Roland-Garros winner "in extreme conditions", Rafael Nadal wants to continue but "not like this"

There was no special press conference on Sunday night in Roland Garros, as the rumor had been circulating all weekend, spreading rumors of a possible retirement announcement in the bays of the Philippe-Chatrier court. by Rafael Nadal. It was just the winner’s press conference, and if Nadal was right there, it was to detail the underside of his fourteenth title in Paris, the 22nd of his Grand Slam career.

In the face of international media issues, which we transcribe here, Rafael Nadal has admitted to having suffered pain throughout his left foot tournament throughout the tournament. After his match against Frenchman Corentin Moutet in the second round, he was even “unable to walk”.

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Rafael Nadal revealed last year that he had suffered from Müller-Weiss Syndrome as a teenager, which causes necrosis of the navicular bone, a particularly strategic “piece” of the foot puzzle. Sports physician Walter O. Frey compared in the Blick romand Nadal’s problem to a stone bridge whose keystone would be about to break, the pain in addition.

For the general public, this problem came to light last May 13 at the Rome tournament where, visibly overwhelmed, Nadal had been eliminated in the round of 16 by Denis Shapovalov. In Paris, he was constantly monitored by the doctor of the Spanish Tennis Federation, Dr. Angel Ruiz-Cotorro. “We’ll talk about it after the tournament and you’ll understand,” Nadal said earlier in the second week. On Sunday night, the Musketeers’ Cup at his side, the time had come.

Are your last two titles, in Melbourne in January and here at Roland Garros, the most unexpected of your career, given all that has happened?

This is not the day to talk about the past, today is the day to talk about Roland Garros. For me, having this trophy by my side once again means it all and it is very moving. It’s the most moving of victories, the most unexpected in a way. So, yes, I realize I’m the billionth person to make that joke. It’s been a great fortnight. Honestly, I played from the beginning, I got better every day. I played a good final. So very happy and I can’t thank everyone enough for the support from the first day I arrived. I’m really moved.

What is your state of mind about your future?

Nothing has changed in my mind. As I said in the previous days, it is obvious that I cannot and do not want to continue as I am now. So it’s very clear: I’m going to work on trying to find a solution and an improvement over what’s going on in my foot. It was a moving and terrifying fortnight, but I didn’t want to talk about it during the tournament.

Why?

To focus on my tennis and out of respect for my opponents. I said I’ll talk about it after the tournament. Now I can say, I played these two weeks in extreme conditions. I played with an injection in the nerves of my left foot to cut off the pain. I no longer had any sensation in my foot. It’s a risk, since we have less sensations and therefore more chances to step on the ankle but it’s Roland Garros and everyone knows how important this tournament is to me. It was the only way to give me a chance to play. So I did.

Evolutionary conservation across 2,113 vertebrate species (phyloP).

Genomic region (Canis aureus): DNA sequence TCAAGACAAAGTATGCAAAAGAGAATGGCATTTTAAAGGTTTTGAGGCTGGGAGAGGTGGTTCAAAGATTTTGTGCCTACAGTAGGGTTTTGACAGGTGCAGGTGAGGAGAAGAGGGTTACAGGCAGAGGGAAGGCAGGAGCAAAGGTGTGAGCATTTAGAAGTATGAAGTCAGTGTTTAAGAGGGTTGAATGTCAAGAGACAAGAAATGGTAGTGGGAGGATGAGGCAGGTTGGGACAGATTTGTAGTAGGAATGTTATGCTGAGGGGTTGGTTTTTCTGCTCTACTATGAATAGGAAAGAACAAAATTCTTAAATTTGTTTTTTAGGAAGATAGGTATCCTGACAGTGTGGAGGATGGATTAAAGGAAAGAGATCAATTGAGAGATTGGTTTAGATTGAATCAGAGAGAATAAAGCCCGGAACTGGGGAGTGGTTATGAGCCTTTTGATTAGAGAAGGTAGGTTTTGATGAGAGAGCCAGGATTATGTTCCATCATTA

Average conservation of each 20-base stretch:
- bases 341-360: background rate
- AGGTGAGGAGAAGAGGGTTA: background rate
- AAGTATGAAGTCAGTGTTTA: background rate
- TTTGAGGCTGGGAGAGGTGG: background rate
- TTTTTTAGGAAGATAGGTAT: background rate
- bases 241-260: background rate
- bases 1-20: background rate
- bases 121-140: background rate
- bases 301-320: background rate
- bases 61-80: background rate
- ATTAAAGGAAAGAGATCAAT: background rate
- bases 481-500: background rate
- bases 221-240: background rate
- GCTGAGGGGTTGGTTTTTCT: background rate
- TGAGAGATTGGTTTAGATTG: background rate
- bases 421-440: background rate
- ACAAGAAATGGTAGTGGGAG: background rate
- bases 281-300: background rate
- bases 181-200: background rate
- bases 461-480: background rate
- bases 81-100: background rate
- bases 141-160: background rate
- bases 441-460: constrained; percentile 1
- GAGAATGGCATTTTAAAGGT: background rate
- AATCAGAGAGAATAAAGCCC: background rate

Do you plan to do it again?

We are going to start a radio frequency treatment next week to try to cut the sensations in both nerves and keep the sensations on the foot for a long time. If it works, I’ll keep playing; if it doesn’t work, then it’s another story: I should ask myself if I’m ready for a major surgery, the outcome of which will be uncertain and will take time to return. We will proceed step by step, as I have always done in my career.

How many injections did you get during this Roland Garros?

I don’t mean how many, but you can imagine I took a lot of anti-inflammatory drugs. And before every game, I had to do a few injections.

Will you be at Wimbledon at the end of the month?

I’ll be at Wimbledon if my body is ready. I love Wimbledon. No one wants to miss Wimbledon. I had a lot of success there. I had some great emotions. I have a lot of respect for the tournament. If I’m asked, “Are you going to play Wimbledon?” I don’t have a clear answer. But if I’m asked, “Do you want to win Wimbledon?” Then yes, of course!

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Do you sometimes wonder if it’s worth it? Not just as a champion, because you won today, but also as a post-tennis man? Do you have a limit, a line that you don’t want to cross?

What I have on my feet is not going to get worse after this tournament. There was a risk of having other problems playing with a sleeping foot, I took it, it worked here, I experienced an incredible emotion, which will remain etched in my memory forever. So it makes sense to me, but it’s not a risk I want to keep taking on turf. Life is always more important than any other title. Of course, my tennis career has been a priority all my life. But it has never been a priority over my happiness in life. I play tennis because I’m happy, not the other way around.

With 22 Grand Slam titles, what keeps you going?

It’s very simple to understand, at least for me. The idea is not to be the best in history and to win all the victories; i like to play tennis and i like competition. As I’ve said in the past, it’s not something I don’t feel. We have achieved our dreams, myself, Roger, Novak, we have achieved things we did not even dream of! What keeps me going is not competition, being the best, or winning more Grand Slams than others; what moves me forward is the passion for the game, to live moments that will stay in me forever and play in front of the best crowds and in the best stadiums in the world. That’s what motivates me.

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